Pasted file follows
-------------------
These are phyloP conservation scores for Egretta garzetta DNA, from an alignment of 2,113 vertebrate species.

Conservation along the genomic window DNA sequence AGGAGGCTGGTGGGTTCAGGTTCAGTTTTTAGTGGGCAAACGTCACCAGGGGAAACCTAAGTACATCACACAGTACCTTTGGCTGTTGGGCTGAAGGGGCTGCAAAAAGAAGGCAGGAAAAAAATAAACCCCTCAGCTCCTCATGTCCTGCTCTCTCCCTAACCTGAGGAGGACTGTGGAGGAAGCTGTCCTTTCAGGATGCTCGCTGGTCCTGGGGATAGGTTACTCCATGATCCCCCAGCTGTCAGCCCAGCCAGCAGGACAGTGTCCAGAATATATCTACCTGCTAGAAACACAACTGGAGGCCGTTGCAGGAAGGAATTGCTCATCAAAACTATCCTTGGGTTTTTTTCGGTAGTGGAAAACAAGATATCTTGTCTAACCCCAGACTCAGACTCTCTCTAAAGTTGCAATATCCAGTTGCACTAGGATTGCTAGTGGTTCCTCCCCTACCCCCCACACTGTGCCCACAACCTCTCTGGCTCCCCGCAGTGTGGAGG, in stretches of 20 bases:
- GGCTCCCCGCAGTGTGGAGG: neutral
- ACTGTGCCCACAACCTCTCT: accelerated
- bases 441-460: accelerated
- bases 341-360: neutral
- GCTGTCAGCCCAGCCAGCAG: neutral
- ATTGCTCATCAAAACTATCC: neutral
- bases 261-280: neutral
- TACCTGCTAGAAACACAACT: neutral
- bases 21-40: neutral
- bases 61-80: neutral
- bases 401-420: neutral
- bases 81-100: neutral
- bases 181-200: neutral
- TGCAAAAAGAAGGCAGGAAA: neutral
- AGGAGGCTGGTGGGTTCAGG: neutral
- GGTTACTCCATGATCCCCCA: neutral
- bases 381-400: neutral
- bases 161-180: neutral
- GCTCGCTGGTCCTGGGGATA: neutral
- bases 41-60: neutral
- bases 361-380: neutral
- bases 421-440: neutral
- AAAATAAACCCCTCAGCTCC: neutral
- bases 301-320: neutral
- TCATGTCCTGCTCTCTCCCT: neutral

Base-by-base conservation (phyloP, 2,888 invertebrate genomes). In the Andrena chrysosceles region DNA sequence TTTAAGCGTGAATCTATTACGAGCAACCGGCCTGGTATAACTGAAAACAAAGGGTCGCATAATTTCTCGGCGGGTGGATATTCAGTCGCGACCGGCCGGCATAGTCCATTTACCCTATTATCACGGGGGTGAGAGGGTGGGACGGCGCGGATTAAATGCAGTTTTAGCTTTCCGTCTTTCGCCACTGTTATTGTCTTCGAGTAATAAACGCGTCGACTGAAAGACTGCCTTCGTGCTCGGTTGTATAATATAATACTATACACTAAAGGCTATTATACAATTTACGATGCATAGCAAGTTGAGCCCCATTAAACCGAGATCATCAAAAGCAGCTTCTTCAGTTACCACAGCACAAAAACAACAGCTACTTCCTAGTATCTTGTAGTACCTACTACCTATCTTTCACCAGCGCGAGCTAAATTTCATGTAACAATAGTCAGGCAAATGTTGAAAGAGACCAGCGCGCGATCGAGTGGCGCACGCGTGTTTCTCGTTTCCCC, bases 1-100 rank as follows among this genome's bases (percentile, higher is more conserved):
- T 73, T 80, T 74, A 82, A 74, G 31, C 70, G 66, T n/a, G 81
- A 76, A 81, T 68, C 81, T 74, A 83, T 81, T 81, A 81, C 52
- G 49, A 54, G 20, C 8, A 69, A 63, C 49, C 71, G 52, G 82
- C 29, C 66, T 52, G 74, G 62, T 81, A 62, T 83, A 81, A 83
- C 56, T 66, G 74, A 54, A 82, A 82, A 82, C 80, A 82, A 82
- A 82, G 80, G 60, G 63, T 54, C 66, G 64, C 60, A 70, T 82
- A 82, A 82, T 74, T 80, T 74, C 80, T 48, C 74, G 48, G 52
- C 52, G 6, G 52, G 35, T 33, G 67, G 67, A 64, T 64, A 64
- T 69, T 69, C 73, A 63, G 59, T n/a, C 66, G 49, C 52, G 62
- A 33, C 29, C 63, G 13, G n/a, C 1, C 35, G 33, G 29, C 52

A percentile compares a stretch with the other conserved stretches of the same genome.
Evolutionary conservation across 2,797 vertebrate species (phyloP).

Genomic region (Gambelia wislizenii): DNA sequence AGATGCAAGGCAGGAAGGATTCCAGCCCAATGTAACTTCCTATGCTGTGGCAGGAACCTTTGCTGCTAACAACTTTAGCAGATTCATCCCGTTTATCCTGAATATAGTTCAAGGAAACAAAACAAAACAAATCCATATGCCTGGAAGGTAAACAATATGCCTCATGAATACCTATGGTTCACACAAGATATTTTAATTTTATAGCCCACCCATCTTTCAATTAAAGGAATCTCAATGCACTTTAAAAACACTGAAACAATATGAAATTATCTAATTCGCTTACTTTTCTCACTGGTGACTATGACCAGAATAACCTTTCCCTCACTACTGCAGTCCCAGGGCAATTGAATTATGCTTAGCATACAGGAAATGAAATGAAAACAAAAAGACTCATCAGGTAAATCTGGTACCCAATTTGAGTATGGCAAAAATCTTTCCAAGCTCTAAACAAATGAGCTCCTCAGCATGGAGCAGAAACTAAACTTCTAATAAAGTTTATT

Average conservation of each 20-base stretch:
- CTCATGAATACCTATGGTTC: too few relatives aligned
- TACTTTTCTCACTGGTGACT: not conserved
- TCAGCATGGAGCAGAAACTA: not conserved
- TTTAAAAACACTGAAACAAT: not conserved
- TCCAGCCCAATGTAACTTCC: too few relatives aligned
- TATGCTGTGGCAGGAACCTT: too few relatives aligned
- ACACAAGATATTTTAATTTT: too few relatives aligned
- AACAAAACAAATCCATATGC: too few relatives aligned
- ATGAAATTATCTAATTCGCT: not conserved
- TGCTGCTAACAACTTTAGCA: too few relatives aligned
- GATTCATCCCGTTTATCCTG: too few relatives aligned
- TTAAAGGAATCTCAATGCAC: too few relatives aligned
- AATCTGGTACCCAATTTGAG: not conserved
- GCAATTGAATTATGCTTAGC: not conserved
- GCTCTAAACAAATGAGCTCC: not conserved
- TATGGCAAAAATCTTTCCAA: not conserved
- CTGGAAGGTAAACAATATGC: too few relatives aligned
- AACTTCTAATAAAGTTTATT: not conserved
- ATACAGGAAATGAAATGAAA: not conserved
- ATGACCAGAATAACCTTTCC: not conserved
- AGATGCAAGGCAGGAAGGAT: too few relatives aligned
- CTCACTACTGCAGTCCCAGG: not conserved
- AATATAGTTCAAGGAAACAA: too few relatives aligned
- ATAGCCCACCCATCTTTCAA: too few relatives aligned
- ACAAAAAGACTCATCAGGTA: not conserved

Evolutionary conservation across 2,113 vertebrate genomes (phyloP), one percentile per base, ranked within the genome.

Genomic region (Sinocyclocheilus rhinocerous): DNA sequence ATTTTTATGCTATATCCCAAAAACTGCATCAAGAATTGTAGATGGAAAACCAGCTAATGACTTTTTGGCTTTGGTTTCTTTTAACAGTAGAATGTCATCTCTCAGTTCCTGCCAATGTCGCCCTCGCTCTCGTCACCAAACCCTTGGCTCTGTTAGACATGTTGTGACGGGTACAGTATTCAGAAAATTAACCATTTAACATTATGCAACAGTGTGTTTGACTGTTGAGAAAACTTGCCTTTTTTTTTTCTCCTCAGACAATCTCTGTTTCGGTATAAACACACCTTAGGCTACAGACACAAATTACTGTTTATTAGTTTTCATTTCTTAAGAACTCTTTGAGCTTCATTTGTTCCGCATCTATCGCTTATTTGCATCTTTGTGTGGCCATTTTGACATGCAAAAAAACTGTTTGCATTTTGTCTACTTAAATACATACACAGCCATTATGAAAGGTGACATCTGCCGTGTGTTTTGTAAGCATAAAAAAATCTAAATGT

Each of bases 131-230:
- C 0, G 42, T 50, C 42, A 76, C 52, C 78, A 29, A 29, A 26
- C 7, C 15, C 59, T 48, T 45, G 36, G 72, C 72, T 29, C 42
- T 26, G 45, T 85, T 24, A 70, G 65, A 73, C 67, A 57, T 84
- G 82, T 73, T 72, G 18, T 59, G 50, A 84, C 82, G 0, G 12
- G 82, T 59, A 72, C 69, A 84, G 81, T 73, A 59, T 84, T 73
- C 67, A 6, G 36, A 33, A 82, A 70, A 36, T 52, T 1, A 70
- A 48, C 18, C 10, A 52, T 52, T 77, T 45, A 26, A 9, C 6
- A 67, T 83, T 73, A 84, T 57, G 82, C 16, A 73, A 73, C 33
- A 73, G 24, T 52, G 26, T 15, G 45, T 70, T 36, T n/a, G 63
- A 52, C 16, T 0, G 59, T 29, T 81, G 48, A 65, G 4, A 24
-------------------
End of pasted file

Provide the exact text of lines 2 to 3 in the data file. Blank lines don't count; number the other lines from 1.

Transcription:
Conservation along the genomic window DNA sequence AGGAGGCTGGTGGGTTCAGGTTCAGTTTTTAGTGGGCAAACGTCACCAGGGGAAACCTAAGTACATCACACAGTACCTTTGGCTGTTGGGCTGAAGGGGCTGCAAAAAGAAGGCAGGAAAAAAATAAACCCCTCAGCTCCTCATGTCCTGCTCTCTCCCTAACCTGAGGAGGACTGTGGAGGAAGCTGTCCTTTCAGGATGCTCGCTGGTCCTGGGGATAGGTTACTCCATGATCCCCCAGCTGTCAGCCCAGCCAGCAGGACAGTGTCCAGAATATATCTACCTGCTAGAAACACAACTGGAGGCCGTTGCAGGAAGGAATTGCTCATCAAAACTATCCTTGGGTTTTTTTCGGTAGTGGAAAACAAGATATCTTGTCTAACCCCAGACTCAGACTCTCTCTAAAGTTGCAATATCCAGTTGCACTAGGATTGCTAGTGGTTCCTCCCCTACCCCCCACACTGTGCCCACAACCTCTCTGGCTCCCCGCAGTGTGGAGG, in stretches of 20 bases:
- GGCTCCCCGCAGTGTGGAGG: neutral